Russia makes Geneva a wedge in the Syrian Constitutional Committee’s talks
Enab Baladi – Diana Rahima
After the regular meetings of the Syrian Constitutional Committee (SCC), talks were postponed by a decision of the UN Special Envoy to Syria, Geir Pedersen, and the Committee ceased its work indefinitely.
On 16 July, a spokeswoman for Pedersen’s office, journalist Jenifer Fenton, said on her Twitter account that Pedersen regrets that “the 9th session of the Small Body of the Constitutional Committee, led and owned by Syrians and United Nations-facilitated, in Geneva (25 to 29 of July 2022) is no longer possible”.
The joint chairman of the Constitutional Committee, Hadi al-Bahra, earlier announced that he had received an official letter stating that the 9th round of the Committee’s meetings had been postponed at the request of the Syrian regime delegation.
Russia wishes to change venue for negotiations
On 16 June, the Russian president’s special envoy to Syria, Alexander Lavrentiev, suggested three Arab capitals that could host Syrian Constitutional Committee meetings instead of the Swiss Geneva.
Lavrentiev said Russia had proposed relocating the venue for the Constitutional Committee meetings from Geneva to Muscat, Abu Dhabi, or Algiers, according to the Russian Sputnik News Agency.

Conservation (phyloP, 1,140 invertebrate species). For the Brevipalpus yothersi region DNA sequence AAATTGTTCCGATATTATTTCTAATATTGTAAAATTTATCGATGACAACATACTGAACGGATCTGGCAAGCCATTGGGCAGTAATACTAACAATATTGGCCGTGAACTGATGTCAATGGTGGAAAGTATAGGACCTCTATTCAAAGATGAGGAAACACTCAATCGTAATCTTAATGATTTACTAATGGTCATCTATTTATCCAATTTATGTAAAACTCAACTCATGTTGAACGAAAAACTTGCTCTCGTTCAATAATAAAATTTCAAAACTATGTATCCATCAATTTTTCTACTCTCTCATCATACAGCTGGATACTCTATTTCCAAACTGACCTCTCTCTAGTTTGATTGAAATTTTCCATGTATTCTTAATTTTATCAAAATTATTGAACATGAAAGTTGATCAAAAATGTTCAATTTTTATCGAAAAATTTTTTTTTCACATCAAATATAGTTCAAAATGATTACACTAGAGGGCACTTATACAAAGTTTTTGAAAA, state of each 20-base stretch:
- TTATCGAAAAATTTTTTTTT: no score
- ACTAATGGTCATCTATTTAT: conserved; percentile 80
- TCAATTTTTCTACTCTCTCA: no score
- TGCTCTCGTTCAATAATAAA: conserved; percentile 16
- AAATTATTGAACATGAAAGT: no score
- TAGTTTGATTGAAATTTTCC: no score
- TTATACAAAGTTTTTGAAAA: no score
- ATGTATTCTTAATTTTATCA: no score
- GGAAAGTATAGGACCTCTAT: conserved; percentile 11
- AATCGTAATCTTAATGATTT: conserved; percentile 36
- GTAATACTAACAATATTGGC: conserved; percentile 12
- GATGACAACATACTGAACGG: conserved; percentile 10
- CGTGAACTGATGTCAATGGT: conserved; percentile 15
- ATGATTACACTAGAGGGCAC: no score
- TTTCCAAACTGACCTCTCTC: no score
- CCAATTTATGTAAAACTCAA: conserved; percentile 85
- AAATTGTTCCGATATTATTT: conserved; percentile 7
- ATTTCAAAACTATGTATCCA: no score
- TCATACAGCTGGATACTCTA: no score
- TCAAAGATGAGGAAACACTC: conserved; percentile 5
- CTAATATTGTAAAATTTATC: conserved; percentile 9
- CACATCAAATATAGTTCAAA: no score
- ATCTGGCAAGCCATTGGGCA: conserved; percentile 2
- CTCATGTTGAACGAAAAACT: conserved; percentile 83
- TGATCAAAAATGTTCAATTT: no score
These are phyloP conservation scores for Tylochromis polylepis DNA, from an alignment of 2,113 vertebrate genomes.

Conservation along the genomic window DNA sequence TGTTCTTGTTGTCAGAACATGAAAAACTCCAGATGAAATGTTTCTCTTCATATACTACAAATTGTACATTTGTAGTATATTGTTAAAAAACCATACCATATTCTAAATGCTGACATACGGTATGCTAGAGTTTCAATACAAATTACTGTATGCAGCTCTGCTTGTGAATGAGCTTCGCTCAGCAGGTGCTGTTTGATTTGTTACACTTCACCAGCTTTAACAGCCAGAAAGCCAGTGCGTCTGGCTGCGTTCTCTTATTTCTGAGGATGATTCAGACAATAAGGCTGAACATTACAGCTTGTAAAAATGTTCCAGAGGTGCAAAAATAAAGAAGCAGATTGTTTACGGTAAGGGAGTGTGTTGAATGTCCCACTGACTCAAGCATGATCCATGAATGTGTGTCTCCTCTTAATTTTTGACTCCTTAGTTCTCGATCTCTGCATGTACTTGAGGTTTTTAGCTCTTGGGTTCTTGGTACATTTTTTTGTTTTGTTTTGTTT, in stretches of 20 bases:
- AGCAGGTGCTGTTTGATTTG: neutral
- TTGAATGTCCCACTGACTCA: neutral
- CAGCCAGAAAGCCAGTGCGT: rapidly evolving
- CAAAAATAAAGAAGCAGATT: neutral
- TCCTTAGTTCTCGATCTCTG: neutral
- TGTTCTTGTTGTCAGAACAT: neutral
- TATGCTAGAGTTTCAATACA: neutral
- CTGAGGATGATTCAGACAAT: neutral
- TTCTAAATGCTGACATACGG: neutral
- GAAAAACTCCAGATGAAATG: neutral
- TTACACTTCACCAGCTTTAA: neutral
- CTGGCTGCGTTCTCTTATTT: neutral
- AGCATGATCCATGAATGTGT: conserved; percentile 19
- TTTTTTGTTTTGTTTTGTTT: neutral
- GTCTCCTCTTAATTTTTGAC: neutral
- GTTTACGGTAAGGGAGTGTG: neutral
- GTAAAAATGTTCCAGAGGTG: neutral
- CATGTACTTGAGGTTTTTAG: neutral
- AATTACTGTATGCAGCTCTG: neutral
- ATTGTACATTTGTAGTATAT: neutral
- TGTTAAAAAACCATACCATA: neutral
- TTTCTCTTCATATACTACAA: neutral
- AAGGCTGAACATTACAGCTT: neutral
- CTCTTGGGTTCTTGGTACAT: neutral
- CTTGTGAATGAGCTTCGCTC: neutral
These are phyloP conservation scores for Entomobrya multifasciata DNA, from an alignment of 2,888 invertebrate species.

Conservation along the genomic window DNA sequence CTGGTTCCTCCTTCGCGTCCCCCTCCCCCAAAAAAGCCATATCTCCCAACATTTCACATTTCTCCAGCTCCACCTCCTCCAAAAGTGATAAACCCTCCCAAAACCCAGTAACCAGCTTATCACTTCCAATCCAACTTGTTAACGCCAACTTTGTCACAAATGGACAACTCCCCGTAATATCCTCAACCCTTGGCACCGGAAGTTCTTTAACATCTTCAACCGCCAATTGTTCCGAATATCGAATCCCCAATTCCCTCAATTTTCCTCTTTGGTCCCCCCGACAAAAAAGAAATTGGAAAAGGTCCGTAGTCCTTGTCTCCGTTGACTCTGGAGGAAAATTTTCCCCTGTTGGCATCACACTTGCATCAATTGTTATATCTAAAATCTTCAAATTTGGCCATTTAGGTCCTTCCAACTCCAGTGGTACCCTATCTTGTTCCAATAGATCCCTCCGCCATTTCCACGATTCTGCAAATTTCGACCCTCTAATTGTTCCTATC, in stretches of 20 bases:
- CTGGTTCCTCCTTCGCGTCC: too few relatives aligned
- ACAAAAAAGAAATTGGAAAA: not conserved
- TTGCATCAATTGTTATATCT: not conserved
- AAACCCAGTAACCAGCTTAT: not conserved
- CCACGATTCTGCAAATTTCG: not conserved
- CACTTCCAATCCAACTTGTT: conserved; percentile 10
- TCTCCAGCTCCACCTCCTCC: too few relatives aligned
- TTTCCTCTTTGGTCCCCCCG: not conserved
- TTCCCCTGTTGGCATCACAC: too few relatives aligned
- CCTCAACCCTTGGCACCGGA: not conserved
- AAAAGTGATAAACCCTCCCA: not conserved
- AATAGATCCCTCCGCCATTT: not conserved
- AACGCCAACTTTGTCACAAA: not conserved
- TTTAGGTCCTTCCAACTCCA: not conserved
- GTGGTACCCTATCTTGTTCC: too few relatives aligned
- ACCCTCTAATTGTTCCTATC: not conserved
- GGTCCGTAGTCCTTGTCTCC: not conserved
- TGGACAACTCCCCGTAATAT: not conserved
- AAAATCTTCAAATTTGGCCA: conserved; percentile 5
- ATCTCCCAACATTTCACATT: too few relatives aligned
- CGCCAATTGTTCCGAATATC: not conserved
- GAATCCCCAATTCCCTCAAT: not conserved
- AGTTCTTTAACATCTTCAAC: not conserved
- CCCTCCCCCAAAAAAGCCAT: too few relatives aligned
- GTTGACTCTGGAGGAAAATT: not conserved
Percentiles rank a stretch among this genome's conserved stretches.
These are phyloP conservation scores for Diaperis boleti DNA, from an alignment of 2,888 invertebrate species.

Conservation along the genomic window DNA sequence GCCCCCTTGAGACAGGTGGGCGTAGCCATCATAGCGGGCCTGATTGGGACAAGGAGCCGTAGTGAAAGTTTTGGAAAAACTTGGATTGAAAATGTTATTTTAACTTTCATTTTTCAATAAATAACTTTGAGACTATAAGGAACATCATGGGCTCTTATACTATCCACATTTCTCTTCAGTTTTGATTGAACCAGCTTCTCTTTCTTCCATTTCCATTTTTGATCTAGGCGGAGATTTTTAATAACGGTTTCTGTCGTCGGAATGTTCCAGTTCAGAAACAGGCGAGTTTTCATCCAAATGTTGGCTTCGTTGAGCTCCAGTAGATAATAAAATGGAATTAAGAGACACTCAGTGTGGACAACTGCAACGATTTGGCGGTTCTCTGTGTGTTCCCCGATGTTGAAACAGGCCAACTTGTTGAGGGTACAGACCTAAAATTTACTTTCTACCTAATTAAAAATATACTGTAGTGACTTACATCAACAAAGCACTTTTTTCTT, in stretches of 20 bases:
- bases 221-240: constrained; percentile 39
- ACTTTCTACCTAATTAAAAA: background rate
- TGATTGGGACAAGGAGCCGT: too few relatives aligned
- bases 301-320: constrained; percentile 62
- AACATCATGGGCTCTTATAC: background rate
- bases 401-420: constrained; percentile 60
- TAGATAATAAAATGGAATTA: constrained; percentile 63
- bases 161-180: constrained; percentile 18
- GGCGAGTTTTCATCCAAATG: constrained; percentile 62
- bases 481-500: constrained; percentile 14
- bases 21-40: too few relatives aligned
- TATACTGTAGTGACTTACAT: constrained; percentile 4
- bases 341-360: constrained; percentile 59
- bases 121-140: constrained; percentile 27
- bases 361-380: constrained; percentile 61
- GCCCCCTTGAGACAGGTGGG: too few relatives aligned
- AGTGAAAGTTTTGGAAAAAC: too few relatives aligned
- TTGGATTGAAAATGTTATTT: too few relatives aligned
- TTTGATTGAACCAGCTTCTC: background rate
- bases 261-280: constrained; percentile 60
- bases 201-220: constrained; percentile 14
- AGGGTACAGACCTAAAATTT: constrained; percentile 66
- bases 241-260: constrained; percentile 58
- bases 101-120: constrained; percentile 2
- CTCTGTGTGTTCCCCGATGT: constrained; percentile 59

The envoy noted that no clear agreement had been reached on relocating the Constitutional Committee’s headquarters. Continuing to work in Geneva had become difficult for Russia because of Switzerland’s “unfriendly and hostile attitude towards Russia,” he said.
In response to accusations by the Syrian regime and its ally Russia that the country was no longer impartial after supporting European sanctions on Russia, the United Nations, in turn, affirmed the neutrality of Switzerland, which is hosting the meetings of the Syrian Constitutional Committee.
“We reaffirm Switzerland’s impartiality as a platform for much of the work that the United Nations is carrying out,” said Farhan Haq, deputy spokesperson for the United Nations, at a press conference at the organization’s headquarters in New York City, quoted by UN News.
“We want to emphasize substantive talks, and we will see what happens later. At this point, Pedersen will continue his discussions with the parties”, he added.
In response to a question about whether the UN Special Envoy for Syria is looking for a “new platform for talks” after announcing earlier the cancellation of the 9th round of talks in the Swiss city of Geneva, Haq explained that he had no other platform to announce at this stage.
Freezing the Geneva process
Enab Baladi met with the joint chairman of the Constitutional Committee, Hadi al-Bahra, to talk about the most important developments concerning the Constitutional Committee and the possibility of reviving the negotiations between the two main parties of the Committee, the opposition and the regime delegations, which, along with the civil society delegation, constitute the Committee’s main poles.
Al-Bahra said that the Constitutional Committee was formed under the mandate of the Security Council resolution within the UN Resolution N. 2254 and as a key part of the UN-sponsored political process.
Thus, the Committee operates under UN facilitation and can only be under its auspices and supervision.
Its meetings shall be held in one of the main United Nations headquarters countries. Even the political process in Syria was called the Geneva process after the name of the capital itself, which is not the result of the moment but rather began in 2014.